Filipe Toledo And Johanne Defay Win 2021 Jeep Surf Ranch Pro
The arduous construction of a moment.
The Surf Ranch is the most widely detested event on tour by the competitors.
On site, I’d seen surfers leave the venue after their heats with hair still wet—a feat, in such dry heat. Nobody I spoke with seemed to be awed by the miracle of Lemoore. Even Kelly, after his last heat, supplied an unprovoked, “Say what you want about Surf Ranch as a competition.”
On the comments of the Facebook stream (more reliable than the WSL’s native player in my experience), people wanted to say vomit emojis.
But tell me, truthfully: Is there something so nauseating about watching Filipe Toledo and Gabriel Medina go head-to-head on an incredibly long rippable wave?
The trouble is what it takes to arrive there. Three days, hundreds of waves, and thousands of turns, the majority of which could fairly be described as monotonous.
Our sometimes beloved WSL made a conscious shift this year. They want to create a moment—hence the new Finals Format, which will conclude with one single heat with everything on the line. And they are damn sure making it known. The broadcast hammered on about how the Finals are coming up, who’s in, who’s out, etc.
The moment isn’t just going to construct itself.
And perhaps the excitement of the Final showdown will justify a few boring patching along the way. A scaled-down version of that logic could be applied to any event (see: The Elimination Round), but it’s magnified at the Surf Ranch Pro.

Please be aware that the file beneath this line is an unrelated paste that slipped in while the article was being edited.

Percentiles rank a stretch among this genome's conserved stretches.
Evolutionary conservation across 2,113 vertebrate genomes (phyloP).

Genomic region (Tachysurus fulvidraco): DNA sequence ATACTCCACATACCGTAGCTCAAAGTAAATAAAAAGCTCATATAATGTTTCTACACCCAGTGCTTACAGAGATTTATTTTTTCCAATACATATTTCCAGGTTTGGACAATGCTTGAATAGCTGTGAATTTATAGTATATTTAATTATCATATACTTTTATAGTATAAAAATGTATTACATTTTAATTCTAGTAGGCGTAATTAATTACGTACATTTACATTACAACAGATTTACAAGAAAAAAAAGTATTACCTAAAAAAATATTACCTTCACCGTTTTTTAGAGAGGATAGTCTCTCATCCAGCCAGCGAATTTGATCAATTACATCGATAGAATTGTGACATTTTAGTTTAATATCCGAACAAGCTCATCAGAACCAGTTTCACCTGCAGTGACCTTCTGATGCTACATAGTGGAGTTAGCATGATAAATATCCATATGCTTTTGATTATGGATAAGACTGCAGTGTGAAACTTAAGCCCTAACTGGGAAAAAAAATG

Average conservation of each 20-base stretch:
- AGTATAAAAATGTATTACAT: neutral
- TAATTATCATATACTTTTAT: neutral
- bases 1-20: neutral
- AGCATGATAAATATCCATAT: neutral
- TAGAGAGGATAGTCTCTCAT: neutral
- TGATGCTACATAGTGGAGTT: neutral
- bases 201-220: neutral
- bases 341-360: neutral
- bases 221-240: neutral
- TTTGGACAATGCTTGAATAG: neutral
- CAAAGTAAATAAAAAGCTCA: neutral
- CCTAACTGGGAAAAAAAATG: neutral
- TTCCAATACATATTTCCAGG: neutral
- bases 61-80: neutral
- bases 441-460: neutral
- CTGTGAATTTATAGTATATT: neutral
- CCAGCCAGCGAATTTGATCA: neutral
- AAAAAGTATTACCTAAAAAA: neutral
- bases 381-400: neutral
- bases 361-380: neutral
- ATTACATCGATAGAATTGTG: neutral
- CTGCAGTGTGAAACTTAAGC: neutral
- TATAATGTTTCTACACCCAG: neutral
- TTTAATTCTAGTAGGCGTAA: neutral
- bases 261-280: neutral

You can’t deny the pleasure in watching the final. The format narrowed the field down to two and had them get two lefts and two rights for the final, counting their best wave per direction. After the first six of eight waves put Carissa Moore in the lead, Johanne Defay got a 7.93 under pressure on her backhand to win it.
On the men’s side, Filipe started with a solid Fu wax base coat of scores. Medina looked immaculate on his first right (8.67) then fell early on an air attempt on the left. Filipe capitalized on his final two waves with a 9.67 on the right and a 8.27 on the left. He finished both waves with airs—can you imagine the strength required in both the brain and the calves to do such a thing?
So then it was Medina—the ice-veined wave pool fucking god—alone, waiting for a train. His right started well until he bobbled and started throwing everything at it, which consisted of a completed air rev and a botched rodeo flip attempt. On his left, he needed a 9.28, which was well within the realm of possibility. And he fell.
Who wouldn’t want to watch that?
But, in the same breath, who could deny the emotional numbness of the event as a whole?
The appropriate thing to say here, I suppose, is that the Surf Ranch Pro finished with a bang and it’d be nice to see rematches of today’s finals at Lowers.
The inappropriate thing to say here is that we should hope for the United States of America to coax a small but volatile nation into war so that they can fire a missile at Los Angeles which would be redirected by state-of-the-art technology and explode at the Surf Ranch while a herd of rich corporate people wearing Apple watches compliment each other on barrels that have never and will never count.
Both feel applicable.
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